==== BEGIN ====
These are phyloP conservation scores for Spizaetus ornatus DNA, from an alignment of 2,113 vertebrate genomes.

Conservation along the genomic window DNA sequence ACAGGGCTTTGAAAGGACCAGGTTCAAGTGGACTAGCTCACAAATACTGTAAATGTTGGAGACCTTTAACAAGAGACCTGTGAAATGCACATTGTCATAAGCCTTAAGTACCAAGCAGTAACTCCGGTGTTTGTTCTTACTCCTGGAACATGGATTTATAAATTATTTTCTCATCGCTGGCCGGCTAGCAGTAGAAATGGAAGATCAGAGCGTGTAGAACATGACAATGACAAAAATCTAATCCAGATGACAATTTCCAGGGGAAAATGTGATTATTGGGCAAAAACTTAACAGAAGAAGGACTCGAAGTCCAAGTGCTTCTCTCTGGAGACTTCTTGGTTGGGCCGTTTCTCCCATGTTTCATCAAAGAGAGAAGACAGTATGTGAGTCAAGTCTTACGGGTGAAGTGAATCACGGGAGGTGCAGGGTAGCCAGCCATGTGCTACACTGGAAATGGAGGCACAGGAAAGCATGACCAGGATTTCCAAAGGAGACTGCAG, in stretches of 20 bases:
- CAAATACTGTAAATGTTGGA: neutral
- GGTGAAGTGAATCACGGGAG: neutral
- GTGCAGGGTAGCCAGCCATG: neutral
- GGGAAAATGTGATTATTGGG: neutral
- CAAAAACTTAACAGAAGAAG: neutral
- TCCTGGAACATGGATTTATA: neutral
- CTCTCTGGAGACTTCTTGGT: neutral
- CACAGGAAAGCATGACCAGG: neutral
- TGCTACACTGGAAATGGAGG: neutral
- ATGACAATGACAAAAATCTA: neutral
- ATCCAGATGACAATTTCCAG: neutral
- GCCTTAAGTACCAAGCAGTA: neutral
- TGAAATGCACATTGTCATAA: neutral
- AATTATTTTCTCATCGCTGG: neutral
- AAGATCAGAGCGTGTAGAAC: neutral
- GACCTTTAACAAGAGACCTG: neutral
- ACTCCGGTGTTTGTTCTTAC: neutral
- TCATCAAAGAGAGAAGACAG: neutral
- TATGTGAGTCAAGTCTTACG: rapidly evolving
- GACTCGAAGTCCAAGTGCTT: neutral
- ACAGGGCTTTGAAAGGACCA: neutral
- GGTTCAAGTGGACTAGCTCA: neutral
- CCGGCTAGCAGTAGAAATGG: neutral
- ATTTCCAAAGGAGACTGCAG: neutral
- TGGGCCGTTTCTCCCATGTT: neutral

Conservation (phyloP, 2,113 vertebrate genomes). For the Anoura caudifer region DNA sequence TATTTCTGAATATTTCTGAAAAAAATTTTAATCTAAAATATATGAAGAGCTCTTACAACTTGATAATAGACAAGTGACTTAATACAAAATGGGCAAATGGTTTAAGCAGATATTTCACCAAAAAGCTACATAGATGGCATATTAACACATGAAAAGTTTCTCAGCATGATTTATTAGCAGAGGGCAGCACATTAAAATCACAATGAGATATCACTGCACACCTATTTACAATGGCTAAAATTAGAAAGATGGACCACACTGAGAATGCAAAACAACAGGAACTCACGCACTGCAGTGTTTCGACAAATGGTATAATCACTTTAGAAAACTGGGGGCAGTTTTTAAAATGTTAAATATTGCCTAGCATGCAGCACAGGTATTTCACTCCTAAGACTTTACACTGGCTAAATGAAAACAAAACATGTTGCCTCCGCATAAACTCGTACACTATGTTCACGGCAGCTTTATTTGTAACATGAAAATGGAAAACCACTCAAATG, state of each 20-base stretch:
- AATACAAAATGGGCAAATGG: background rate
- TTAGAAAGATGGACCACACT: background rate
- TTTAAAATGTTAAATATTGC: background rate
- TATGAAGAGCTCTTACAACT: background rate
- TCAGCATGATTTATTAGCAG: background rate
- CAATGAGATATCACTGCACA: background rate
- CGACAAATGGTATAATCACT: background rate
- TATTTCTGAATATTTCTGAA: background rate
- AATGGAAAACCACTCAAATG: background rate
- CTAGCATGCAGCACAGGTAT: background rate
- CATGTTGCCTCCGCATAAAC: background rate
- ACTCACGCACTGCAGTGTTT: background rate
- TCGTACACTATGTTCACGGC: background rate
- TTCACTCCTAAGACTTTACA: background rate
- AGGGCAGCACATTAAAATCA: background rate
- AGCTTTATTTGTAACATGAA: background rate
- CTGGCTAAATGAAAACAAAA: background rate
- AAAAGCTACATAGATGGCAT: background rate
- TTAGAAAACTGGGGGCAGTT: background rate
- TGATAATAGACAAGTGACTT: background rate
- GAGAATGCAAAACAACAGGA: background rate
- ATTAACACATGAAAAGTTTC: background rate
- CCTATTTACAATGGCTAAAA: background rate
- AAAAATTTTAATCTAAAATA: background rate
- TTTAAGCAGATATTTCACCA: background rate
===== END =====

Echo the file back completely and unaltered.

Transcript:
These are phyloP conservation scores for Spizaetus ornatus DNA, from an alignment of 2,113 vertebrate genomes.

Conservation along the genomic window DNA sequence ACAGGGCTTTGAAAGGACCAGGTTCAAGTGGACTAGCTCACAAATACTGTAAATGTTGGAGACCTTTAACAAGAGACCTGTGAAATGCACATTGTCATAAGCCTTAAGTACCAAGCAGTAACTCCGGTGTTTGTTCTTACTCCTGGAACATGGATTTATAAATTATTTTCTCATCGCTGGCCGGCTAGCAGTAGAAATGGAAGATCAGAGCGTGTAGAACATGACAATGACAAAAATCTAATCCAGATGACAATTTCCAGGGGAAAATGTGATTATTGGGCAAAAACTTAACAGAAGAAGGACTCGAAGTCCAAGTGCTTCTCTCTGGAGACTTCTTGGTTGGGCCGTTTCTCCCATGTTTCATCAAAGAGAGAAGACAGTATGTGAGTCAAGTCTTACGGGTGAAGTGAATCACGGGAGGTGCAGGGTAGCCAGCCATGTGCTACACTGGAAATGGAGGCACAGGAAAGCATGACCAGGATTTCCAAAGGAGACTGCAG, in stretches of 20 bases:
- CAAATACTGTAAATGTTGGA: neutral
- GGTGAAGTGAATCACGGGAG: neutral
- GTGCAGGGTAGCCAGCCATG: neutral
- GGGAAAATGTGATTATTGGG: neutral
- CAAAAACTTAACAGAAGAAG: neutral
- TCCTGGAACATGGATTTATA: neutral
- CTCTCTGGAGACTTCTTGGT: neutral
- CACAGGAAAGCATGACCAGG: neutral
- TGCTACACTGGAAATGGAGG: neutral
- ATGACAATGACAAAAATCTA: neutral
- ATCCAGATGACAATTTCCAG: neutral
- GCCTTAAGTACCAAGCAGTA: neutral
- TGAAATGCACATTGTCATAA: neutral
- AATTATTTTCTCATCGCTGG: neutral
- AAGATCAGAGCGTGTAGAAC: neutral
- GACCTTTAACAAGAGACCTG: neutral
- ACTCCGGTGTTTGTTCTTAC: neutral
- TCATCAAAGAGAGAAGACAG: neutral
- TATGTGAGTCAAGTCTTACG: rapidly evolving
- GACTCGAAGTCCAAGTGCTT: neutral
- ACAGGGCTTTGAAAGGACCA: neutral
- GGTTCAAGTGGACTAGCTCA: neutral
- CCGGCTAGCAGTAGAAATGG: neutral
- ATTTCCAAAGGAGACTGCAG: neutral
- TGGGCCGTTTCTCCCATGTT: neutral

Conservation (phyloP, 2,113 vertebrate genomes). For the Anoura caudifer region DNA sequence TATTTCTGAATATTTCTGAAAAAAATTTTAATCTAAAATATATGAAGAGCTCTTACAACTTGATAATAGACAAGTGACTTAATACAAAATGGGCAAATGGTTTAAGCAGATATTTCACCAAAAAGCTACATAGATGGCATATTAACACATGAAAAGTTTCTCAGCATGATTTATTAGCAGAGGGCAGCACATTAAAATCACAATGAGATATCACTGCACACCTATTTACAATGGCTAAAATTAGAAAGATGGACCACACTGAGAATGCAAAACAACAGGAACTCACGCACTGCAGTGTTTCGACAAATGGTATAATCACTTTAGAAAACTGGGGGCAGTTTTTAAAATGTTAAATATTGCCTAGCATGCAGCACAGGTATTTCACTCCTAAGACTTTACACTGGCTAAATGAAAACAAAACATGTTGCCTCCGCATAAACTCGTACACTATGTTCACGGCAGCTTTATTTGTAACATGAAAATGGAAAACCACTCAAATG, state of each 20-base stretch:
- AATACAAAATGGGCAAATGG: background rate
- TTAGAAAGATGGACCACACT: background rate
- TTTAAAATGTTAAATATTGC: background rate
- TATGAAGAGCTCTTACAACT: background rate
- TCAGCATGATTTATTAGCAG: background rate
- CAATGAGATATCACTGCACA: background rate
- CGACAAATGGTATAATCACT: background rate
- TATTTCTGAATATTTCTGAA: background rate
- AATGGAAAACCACTCAAATG: background rate
- CTAGCATGCAGCACAGGTAT: background rate
- CATGTTGCCTCCGCATAAAC: background rate
- ACTCACGCACTGCAGTGTTT: background rate
- TCGTACACTATGTTCACGGC: background rate
- TTCACTCCTAAGACTTTACA: background rate
- AGGGCAGCACATTAAAATCA: background rate
- AGCTTTATTTGTAACATGAA: background rate
- CTGGCTAAATGAAAACAAAA: background rate
- AAAAGCTACATAGATGGCAT: background rate
- TTAGAAAACTGGGGGCAGTT: background rate
- TGATAATAGACAAGTGACTT: background rate
- GAGAATGCAAAACAACAGGA: background rate
- ATTAACACATGAAAAGTTTC: background rate
- CCTATTTACAATGGCTAAAA: background rate
- AAAAATTTTAATCTAAAATA: background rate
- TTTAAGCAGATATTTCACCA: background rate